Intersection: Talking Turkey With Hari Pulapaka
For many Americans, Thanksgiving is synonymous with turkey. Hari Pulapaka, executive chef at Cress Restaurant in DeLand, says the Thanksgiving feast doesn’t have to revolve around the turkey.
“It’s certainly a food holiday,” says Pulapaka.
“I’d like to call this week, America’s food week,” he says, adding that it’s also a time to reinforce the idea of cooking from scratch and bringing friends and family together.
“It’s a time for family, friends, food that’s thoughtful and meaningful, and at the very least brings all of us together at the common table.”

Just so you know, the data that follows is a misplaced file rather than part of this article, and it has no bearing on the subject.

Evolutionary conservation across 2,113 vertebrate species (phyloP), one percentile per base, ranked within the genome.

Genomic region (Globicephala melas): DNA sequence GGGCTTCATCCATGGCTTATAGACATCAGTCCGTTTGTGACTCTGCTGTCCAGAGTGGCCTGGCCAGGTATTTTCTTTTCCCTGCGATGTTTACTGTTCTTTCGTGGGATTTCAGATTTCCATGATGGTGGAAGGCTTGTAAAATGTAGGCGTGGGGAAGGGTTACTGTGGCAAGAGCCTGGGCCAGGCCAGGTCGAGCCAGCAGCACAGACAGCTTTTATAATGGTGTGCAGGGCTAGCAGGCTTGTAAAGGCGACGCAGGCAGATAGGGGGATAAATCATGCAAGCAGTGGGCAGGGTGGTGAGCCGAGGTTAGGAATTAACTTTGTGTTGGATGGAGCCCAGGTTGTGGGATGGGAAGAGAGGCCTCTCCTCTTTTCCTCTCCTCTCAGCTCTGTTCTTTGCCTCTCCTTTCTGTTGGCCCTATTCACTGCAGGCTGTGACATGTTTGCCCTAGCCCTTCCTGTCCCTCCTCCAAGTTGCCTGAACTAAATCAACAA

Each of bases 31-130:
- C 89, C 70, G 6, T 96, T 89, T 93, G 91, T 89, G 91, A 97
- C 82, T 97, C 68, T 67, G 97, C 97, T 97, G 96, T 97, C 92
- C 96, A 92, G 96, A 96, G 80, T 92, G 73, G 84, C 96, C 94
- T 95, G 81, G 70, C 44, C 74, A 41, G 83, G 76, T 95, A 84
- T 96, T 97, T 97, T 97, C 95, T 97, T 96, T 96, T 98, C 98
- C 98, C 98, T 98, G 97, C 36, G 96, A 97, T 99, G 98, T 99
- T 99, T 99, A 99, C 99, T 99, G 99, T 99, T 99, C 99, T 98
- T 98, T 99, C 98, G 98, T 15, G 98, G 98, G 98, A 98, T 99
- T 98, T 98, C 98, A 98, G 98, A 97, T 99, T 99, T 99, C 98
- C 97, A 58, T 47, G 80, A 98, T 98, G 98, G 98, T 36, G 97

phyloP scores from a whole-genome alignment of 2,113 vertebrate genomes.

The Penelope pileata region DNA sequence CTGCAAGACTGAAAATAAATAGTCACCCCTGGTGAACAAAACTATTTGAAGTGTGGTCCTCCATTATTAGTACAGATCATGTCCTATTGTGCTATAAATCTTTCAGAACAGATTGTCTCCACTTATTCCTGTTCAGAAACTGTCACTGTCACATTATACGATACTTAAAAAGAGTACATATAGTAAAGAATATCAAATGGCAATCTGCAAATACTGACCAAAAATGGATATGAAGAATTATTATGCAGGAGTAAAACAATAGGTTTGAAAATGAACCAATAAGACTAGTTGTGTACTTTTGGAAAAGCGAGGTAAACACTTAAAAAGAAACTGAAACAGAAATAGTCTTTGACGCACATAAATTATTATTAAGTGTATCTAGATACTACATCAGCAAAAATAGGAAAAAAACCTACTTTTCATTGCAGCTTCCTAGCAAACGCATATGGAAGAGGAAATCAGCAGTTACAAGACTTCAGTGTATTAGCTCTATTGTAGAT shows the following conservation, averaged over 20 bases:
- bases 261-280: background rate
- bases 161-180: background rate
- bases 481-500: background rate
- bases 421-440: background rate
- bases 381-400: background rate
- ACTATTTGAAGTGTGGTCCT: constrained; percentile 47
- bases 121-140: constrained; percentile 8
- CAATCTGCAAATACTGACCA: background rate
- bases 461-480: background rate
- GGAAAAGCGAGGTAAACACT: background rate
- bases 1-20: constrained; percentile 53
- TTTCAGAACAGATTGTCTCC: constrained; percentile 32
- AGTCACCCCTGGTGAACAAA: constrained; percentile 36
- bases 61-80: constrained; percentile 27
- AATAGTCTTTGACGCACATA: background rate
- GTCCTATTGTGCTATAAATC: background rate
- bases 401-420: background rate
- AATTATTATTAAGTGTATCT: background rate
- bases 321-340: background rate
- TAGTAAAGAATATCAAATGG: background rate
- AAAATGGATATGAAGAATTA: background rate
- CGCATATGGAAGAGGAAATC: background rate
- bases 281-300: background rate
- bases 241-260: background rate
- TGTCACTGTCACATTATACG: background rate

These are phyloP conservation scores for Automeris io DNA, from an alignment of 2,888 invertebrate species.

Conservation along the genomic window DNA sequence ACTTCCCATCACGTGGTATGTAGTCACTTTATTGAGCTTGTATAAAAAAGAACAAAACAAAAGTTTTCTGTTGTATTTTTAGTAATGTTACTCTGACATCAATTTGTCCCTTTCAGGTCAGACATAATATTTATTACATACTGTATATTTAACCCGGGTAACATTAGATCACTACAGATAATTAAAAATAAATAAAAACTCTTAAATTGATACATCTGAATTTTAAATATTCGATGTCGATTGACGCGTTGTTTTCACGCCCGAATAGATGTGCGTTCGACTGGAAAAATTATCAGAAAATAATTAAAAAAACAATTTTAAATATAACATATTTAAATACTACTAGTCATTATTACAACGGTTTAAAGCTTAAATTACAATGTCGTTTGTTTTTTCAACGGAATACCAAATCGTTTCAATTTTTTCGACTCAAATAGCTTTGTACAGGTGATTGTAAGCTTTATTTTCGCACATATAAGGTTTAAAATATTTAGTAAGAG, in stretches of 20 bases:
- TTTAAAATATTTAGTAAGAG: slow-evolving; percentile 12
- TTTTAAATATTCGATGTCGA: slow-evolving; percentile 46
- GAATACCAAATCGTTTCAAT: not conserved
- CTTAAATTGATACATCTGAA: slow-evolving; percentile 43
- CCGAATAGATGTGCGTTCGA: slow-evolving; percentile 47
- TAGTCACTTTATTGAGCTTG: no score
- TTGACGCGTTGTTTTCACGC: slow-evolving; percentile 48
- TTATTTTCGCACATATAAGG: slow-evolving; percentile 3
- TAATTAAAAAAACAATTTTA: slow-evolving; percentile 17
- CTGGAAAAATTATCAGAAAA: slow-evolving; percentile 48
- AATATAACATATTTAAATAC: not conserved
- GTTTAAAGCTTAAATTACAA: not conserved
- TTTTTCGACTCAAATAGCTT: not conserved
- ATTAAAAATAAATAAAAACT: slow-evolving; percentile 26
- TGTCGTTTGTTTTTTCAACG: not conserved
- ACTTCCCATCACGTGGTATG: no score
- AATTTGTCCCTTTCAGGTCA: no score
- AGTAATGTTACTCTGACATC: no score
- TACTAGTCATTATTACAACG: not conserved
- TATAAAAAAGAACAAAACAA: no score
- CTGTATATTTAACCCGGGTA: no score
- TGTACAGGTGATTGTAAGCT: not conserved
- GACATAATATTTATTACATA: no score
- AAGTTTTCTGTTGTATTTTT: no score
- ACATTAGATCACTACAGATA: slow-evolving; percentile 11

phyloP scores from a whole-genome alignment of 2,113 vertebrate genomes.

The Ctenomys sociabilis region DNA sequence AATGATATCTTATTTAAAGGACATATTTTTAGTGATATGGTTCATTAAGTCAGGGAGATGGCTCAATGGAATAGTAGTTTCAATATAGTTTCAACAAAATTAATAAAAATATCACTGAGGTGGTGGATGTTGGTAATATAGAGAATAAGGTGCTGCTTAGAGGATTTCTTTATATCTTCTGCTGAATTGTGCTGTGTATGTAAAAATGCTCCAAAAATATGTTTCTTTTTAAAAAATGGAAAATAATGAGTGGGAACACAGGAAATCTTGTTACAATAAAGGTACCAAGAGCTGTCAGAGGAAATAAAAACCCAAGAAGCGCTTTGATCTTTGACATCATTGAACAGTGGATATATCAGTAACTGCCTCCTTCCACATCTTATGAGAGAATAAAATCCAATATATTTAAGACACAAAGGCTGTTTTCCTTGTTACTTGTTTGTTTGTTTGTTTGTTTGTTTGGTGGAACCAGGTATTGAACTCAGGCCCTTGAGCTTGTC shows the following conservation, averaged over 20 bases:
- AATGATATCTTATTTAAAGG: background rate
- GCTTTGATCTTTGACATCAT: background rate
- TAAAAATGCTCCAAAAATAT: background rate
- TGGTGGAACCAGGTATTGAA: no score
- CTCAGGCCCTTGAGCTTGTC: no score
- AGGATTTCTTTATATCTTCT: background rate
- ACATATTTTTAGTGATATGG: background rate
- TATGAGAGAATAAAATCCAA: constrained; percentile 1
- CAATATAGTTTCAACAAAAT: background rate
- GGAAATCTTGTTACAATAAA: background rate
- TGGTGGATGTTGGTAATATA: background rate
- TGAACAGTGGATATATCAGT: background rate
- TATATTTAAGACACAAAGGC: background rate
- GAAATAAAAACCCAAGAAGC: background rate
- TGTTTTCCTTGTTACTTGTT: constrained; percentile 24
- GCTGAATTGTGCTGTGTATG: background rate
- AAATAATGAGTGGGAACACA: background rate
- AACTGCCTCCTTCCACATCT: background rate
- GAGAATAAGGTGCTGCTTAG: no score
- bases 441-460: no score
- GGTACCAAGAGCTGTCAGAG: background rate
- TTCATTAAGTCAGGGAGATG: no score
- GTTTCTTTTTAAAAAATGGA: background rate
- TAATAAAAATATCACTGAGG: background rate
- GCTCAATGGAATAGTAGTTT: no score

Pulapaka was vegetarian when he moved to the US from India more than three decades ago. Now, he says, if he were to cook a turkey, he probably would not roast it whole.
“That’s where food styling comes into play a little bit. You can frankly garnish a center piece that consists of mostly of different parts of bird in a number in a number of ways, I would argue, a more dramatic presentation so height, colors, textures,” he says.
And, says Pulapaka, a Thanksgiving feast doesn’t have to have a turkey.
“I mean, think of it this way: the country of India has about 350 million vegetarians. We have food related festivals all year round. We don’t miss a giant bird in the middle of the table to make our meal feel festive or celebratory.” he says.
“You don’t always have to lean on a giant protein to make the statement.”
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